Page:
Brown v. Board of Education and Equal Protection
Black History Month promotes learning about and reflecting upon civil rights issues, including the landmark case, Brown v. Board of Education. The US Supreme Court decided this case on May 17, 1954, and overturned another landmark case, Plessy v. Ferguson. The Court held that segregation practices denied students equal protection under the Fourteenth Amendment.
- In education, the Brown case decided separate could not be equal
- Education fell within civil rights protections
- Be sure to check Lawyers.com’s new app for iPhones
- Copy this link to share with friends: http://bit.ly/fUHAqX
This landmark case consolidated class action cases from four states: Kansas, South Carolina, Virginia and Delaware. The plaintiffs were students, and shared the common legal issue of seeking court help to obtain admission to public schools regardless of their race. The facts and conditions varied in each case, but all students claimed segregation policies deprived them of equal protection rights.
In three of the cases, a three-judge panel for the US District Court ruled against the students based on the "separate but equal" doctrine of Plessy v. Ferguson. In the Delaware case, the Supreme Court of Delaware ruled that students were to be admitted to superior white schools.
The issues of equal protection rights as applied to education were important, and the US Supreme Court accepted the cases for review.
The Court’s Decision
The Court ruled that segregation in public schools based on race alone deprived students in the minority group of equal education opportunities. In the 50 years since the decision in Plessy v. Ferguson, courts had not decided whether the doctrine of separate but equal applied in education. The Court found that since the 1800′s, education had become one of the most important functions of state and local government. Where the state provided education, it had to do so on equal terms.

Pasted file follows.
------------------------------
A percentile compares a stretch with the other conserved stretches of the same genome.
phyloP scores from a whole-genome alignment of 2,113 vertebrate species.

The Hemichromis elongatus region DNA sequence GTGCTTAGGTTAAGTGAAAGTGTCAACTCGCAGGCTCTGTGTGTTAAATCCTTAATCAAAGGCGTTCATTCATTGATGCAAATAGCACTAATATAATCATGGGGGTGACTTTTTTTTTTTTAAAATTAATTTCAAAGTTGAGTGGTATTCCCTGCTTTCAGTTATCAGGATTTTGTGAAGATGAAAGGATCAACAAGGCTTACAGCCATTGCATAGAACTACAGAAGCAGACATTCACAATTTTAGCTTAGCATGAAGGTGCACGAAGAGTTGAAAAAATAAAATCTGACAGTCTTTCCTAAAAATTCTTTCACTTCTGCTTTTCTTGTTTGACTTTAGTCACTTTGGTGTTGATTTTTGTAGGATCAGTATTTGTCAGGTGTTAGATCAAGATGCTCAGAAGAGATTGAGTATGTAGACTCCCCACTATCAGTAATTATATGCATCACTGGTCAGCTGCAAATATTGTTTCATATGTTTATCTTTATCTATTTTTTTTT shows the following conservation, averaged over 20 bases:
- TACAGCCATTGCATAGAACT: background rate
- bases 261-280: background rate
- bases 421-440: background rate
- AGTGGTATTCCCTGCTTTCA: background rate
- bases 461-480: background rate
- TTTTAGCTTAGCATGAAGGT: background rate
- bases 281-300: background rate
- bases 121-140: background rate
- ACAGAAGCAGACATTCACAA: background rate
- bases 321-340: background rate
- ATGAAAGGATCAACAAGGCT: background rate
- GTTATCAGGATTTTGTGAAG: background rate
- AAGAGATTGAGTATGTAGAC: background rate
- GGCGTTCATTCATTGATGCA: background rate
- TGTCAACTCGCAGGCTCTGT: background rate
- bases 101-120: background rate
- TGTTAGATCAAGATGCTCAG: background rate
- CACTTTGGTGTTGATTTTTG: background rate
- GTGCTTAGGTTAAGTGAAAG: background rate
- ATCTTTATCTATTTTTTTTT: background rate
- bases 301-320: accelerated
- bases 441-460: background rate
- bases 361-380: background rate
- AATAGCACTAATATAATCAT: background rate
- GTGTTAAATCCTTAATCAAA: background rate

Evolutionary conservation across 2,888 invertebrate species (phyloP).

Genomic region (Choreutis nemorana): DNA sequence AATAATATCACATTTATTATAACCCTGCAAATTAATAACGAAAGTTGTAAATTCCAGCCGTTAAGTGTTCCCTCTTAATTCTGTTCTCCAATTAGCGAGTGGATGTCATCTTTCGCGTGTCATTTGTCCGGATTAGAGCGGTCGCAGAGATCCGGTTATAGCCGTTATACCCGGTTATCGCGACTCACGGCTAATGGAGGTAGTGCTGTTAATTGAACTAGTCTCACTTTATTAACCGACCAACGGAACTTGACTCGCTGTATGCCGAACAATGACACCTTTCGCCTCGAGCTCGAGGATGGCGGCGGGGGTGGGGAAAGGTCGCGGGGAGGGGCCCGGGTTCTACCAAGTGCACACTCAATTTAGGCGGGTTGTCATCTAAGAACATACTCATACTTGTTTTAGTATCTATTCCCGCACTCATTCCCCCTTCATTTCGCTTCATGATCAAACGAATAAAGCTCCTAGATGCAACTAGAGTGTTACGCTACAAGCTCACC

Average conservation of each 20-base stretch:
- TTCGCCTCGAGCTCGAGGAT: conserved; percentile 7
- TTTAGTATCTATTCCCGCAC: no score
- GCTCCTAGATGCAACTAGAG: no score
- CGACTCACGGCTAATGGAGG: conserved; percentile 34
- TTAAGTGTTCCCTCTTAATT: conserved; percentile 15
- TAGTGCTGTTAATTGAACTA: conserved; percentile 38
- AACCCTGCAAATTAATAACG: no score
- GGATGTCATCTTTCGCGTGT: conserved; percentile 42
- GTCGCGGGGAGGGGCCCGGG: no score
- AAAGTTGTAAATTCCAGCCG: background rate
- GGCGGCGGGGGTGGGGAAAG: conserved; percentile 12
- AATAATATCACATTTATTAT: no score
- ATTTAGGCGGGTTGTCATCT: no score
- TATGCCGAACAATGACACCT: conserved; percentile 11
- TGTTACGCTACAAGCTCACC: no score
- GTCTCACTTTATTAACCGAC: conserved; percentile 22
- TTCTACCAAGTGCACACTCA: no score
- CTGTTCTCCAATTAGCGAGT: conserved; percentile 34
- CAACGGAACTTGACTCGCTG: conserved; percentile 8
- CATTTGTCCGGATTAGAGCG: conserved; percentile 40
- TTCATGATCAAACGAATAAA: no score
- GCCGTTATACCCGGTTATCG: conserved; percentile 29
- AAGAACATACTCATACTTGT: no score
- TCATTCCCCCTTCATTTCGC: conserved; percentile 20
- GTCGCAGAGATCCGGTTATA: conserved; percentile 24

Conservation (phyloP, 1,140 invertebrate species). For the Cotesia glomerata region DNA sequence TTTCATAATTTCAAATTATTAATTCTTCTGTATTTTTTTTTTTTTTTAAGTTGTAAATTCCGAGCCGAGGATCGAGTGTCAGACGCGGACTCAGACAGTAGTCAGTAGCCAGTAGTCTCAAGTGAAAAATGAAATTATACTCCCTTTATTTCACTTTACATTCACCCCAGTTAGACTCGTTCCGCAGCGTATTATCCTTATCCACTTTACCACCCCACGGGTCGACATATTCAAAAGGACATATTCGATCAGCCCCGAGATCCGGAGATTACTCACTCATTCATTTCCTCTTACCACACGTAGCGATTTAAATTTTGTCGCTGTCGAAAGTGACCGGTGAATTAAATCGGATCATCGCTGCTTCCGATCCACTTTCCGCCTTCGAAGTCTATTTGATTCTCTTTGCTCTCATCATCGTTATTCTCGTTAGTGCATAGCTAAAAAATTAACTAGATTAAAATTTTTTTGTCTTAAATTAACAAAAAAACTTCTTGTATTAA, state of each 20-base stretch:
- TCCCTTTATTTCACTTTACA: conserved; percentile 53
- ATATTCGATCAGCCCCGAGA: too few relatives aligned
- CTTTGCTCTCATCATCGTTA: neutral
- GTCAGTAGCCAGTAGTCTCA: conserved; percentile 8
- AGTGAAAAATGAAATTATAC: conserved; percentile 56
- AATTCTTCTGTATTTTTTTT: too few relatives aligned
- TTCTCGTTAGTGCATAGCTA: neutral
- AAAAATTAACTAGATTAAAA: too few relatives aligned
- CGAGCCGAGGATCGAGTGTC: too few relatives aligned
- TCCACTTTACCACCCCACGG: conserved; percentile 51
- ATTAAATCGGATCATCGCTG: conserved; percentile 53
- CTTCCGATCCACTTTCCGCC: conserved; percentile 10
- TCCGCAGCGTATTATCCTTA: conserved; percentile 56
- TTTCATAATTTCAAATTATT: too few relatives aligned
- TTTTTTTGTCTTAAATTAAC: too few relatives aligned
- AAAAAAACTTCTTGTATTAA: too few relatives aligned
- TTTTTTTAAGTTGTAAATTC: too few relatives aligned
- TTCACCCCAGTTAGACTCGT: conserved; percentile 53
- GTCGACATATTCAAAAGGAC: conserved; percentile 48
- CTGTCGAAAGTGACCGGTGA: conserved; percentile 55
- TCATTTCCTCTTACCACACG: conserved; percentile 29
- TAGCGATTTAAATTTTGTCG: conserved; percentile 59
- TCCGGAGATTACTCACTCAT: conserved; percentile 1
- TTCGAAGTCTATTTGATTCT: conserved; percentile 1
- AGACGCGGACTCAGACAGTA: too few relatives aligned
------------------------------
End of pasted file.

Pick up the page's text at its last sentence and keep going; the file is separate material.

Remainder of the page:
The Court took into account the intangible impacts of segregation. Equality in "tangible" factors, such as physical facilities, faculty and curricula did not matter. Separate couldn’t be equal. When students were separated based on race, minorities were in effect rendered inferior. The impact of the sense of inferiority could limit the benefits students could ever hope to gain from their public education. Some benefits were only possible in an integrated school system.
Putting Brown in Action
In a case known as "Brown II," the Court addressed how desegregation would take place. Segregation problems were local in nature, and demanded local solutions. The Court ordered that the district courts would retain authority over the cases as school districts worked to reach full compliance.
The Court directed the school districts and the district courts to take action with "all deliberate speed," and in good faith to implement desegregation. Some critics argued that these directions allowed some states and school districts to delay integration. For example, school systems were shut down in some states, funds were given to private segregated schools or integration included only a few students, and wasn’t meaningful.
Finally, in the late 1970′s, a case known as "Brown III" challenged open enrollment policies of Topeka Public Schools. One of the plaintiffs in Brown III, Linda Brown Smith, was a plaintiff in the first Brown case, and was now a parent with children enrolled in Topeka schools. By 1999, the school district eliminated remaining segregation and reached "unified status."
Education is a basic government function, and it’s protected by your constitutional rights.